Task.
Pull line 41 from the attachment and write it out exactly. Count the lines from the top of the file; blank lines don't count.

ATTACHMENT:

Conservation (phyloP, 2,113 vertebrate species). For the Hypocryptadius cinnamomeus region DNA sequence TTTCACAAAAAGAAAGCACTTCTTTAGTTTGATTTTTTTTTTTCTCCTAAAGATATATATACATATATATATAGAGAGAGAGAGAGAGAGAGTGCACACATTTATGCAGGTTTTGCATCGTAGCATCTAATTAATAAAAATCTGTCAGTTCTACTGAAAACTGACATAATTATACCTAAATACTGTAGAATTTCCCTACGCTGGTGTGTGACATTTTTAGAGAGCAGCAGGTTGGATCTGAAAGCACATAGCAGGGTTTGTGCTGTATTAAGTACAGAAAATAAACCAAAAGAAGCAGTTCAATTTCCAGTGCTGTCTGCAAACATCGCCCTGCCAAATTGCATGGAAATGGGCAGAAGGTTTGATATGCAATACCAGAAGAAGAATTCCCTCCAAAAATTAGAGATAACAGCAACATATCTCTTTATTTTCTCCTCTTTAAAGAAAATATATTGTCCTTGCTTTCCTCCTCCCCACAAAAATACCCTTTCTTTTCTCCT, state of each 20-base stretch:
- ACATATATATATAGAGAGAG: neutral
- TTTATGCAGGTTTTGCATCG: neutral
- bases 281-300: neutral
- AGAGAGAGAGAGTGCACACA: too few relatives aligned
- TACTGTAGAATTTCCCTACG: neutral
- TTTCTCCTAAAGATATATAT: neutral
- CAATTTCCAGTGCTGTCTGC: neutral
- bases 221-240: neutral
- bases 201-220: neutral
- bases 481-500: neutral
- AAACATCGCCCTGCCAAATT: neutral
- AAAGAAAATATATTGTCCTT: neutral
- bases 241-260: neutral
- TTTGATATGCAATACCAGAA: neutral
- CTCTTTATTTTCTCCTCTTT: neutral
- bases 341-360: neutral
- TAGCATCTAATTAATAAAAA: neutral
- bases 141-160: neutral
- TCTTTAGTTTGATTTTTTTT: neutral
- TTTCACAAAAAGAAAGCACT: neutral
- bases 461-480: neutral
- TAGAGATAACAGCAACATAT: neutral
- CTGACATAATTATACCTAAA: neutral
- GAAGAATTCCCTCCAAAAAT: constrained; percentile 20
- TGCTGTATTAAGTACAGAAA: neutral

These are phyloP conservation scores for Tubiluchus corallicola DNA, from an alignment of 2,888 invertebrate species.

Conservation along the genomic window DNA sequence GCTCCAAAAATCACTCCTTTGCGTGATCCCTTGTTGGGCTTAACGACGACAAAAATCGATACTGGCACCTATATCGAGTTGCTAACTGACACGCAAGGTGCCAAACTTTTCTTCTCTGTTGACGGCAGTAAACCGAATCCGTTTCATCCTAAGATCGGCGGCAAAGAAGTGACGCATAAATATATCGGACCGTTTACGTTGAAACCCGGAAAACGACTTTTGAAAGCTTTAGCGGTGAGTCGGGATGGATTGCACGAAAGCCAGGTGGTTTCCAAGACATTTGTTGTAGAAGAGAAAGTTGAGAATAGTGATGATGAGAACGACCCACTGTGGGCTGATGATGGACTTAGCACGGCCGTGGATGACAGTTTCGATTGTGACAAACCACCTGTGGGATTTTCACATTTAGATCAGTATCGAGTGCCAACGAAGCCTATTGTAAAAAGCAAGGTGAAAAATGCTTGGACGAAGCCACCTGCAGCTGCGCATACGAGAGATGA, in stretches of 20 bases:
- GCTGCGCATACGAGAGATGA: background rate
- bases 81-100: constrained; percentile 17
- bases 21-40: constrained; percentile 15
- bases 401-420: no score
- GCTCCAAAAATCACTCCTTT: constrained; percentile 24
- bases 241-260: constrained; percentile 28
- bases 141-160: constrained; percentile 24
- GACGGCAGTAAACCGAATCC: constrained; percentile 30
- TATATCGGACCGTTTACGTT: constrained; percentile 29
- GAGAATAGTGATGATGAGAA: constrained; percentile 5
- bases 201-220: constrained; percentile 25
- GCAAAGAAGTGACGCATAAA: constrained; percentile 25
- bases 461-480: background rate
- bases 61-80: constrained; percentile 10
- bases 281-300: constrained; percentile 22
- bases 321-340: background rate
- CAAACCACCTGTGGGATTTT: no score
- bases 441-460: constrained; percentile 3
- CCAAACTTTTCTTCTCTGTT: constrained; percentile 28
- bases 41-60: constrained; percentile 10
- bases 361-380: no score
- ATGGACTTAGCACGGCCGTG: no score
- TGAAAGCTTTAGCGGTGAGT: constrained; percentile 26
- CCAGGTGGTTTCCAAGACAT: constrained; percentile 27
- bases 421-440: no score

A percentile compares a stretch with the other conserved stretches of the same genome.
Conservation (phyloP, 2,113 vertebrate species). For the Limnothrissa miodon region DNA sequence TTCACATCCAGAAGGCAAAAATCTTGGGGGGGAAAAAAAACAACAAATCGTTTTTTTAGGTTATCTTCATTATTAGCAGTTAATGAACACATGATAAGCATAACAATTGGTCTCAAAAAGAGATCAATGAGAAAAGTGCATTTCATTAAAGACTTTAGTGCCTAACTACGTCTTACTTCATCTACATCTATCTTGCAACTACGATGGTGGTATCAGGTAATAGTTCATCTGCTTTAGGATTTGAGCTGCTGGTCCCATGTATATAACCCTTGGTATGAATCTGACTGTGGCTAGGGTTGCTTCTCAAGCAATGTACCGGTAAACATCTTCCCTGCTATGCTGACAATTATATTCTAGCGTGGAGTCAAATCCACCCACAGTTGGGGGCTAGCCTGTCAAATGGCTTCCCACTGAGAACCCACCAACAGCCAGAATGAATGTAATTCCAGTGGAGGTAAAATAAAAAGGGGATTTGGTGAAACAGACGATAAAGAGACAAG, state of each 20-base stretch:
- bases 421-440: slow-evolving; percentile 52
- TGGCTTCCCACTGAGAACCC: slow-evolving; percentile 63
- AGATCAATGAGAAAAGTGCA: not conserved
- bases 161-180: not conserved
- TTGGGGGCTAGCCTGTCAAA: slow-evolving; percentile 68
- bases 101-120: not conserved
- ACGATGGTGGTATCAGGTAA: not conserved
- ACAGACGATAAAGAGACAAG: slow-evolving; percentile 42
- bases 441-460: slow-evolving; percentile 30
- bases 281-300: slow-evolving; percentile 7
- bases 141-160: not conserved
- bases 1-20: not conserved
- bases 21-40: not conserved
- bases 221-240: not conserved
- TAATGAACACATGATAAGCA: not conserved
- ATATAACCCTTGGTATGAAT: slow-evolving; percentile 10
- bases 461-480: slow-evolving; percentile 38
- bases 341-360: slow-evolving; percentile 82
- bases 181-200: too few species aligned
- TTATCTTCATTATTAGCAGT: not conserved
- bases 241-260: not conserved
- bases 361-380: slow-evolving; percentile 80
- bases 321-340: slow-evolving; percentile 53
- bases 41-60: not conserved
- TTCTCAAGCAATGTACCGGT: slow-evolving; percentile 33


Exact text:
- bases 461-480: background rate